You can’t walk around with your ears open in America without hearing about the “power of positive thinking” – even as a litigator and trial lawyer who lives in the throat of conflict and negativity much of the time. Certainly, part of your job as a trial lawyer is to project confidence in your ability to successfully resolve your client’s case. If you are a successful litigator, though, you probably will not be surprised that psychologist Gabriele Oettingen suggests in her new book, Rethinking the Power of Positive Thinking, that “positive thinking” isn’t all it’s cracked up to be. In
An important part of persuasion is you as an advocate – how do you come across to others? Are you credible? Do you seem competent? Do you seem confident in your case? And of course, do you look the part? Do you look professional? Do you look good? Do you come across as confident in YOURSELF? Women face particular challenges in the courtroom with regards to dress and image because of the cacophony of conflicting messages about how women should look, dress and be that circulate in our culture. (There are conflicting messages about how men should be too,
In DOAR’s web series “Sidebar,” Jury Consultant Roy Futterman, Ph.D. provides his insights, analysis and commentary on the state of the world from the intersection of the legal system, popular culture and the zeitgeist. Join us for a heady mélange of juries, judges, the nature of consciousness, physics, metaphysics, the multiverse, the Oracle at Delphi, edibles before dinner, something tangentially related to the law, and the illusory feeling of having a self, won’t you? The post Sidebar Ep 6: Will claims of fake news affect jurors’ views of evidence? appeared first on DOAR.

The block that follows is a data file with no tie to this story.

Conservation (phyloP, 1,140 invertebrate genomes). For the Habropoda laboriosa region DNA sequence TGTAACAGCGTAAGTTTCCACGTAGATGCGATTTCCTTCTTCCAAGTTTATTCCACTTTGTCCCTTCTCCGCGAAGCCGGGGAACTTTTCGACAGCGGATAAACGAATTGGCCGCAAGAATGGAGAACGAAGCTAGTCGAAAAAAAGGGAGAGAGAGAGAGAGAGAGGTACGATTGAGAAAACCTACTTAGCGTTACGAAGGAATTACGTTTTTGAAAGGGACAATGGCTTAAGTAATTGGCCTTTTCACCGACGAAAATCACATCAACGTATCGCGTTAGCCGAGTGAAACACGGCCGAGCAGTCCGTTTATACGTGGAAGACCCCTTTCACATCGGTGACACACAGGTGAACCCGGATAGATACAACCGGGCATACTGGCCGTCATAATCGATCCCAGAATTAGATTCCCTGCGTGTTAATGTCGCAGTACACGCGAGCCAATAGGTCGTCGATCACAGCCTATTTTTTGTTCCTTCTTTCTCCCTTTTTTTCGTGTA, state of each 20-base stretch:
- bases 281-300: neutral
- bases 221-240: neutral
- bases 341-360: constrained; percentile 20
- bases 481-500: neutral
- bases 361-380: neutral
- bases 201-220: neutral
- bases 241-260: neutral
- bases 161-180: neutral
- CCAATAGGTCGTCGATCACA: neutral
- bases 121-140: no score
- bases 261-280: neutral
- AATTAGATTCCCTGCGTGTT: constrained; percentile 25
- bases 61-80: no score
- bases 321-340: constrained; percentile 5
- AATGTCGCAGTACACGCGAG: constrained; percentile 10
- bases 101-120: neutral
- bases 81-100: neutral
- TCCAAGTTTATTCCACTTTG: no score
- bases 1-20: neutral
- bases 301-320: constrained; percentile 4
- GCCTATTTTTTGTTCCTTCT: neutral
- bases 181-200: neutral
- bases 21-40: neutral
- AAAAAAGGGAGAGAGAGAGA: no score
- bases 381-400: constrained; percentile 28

A witness can testify directly that "After I heard the shot, I made a phone call" or can imply making the call through the indirect statement that "After I heard the shot, I went to the telephone." A witness can testify directly that "I rang the burglar alarm" or can imply ringing the alarm through the indirect statement that "I ran up to the burglar alarm." The actions of phone calling and alarm ringing are affirmed in the direct testimony, and only implied in the indirect testimony. Harris and colleagues (1978) studied the effects of direct and indirect statements in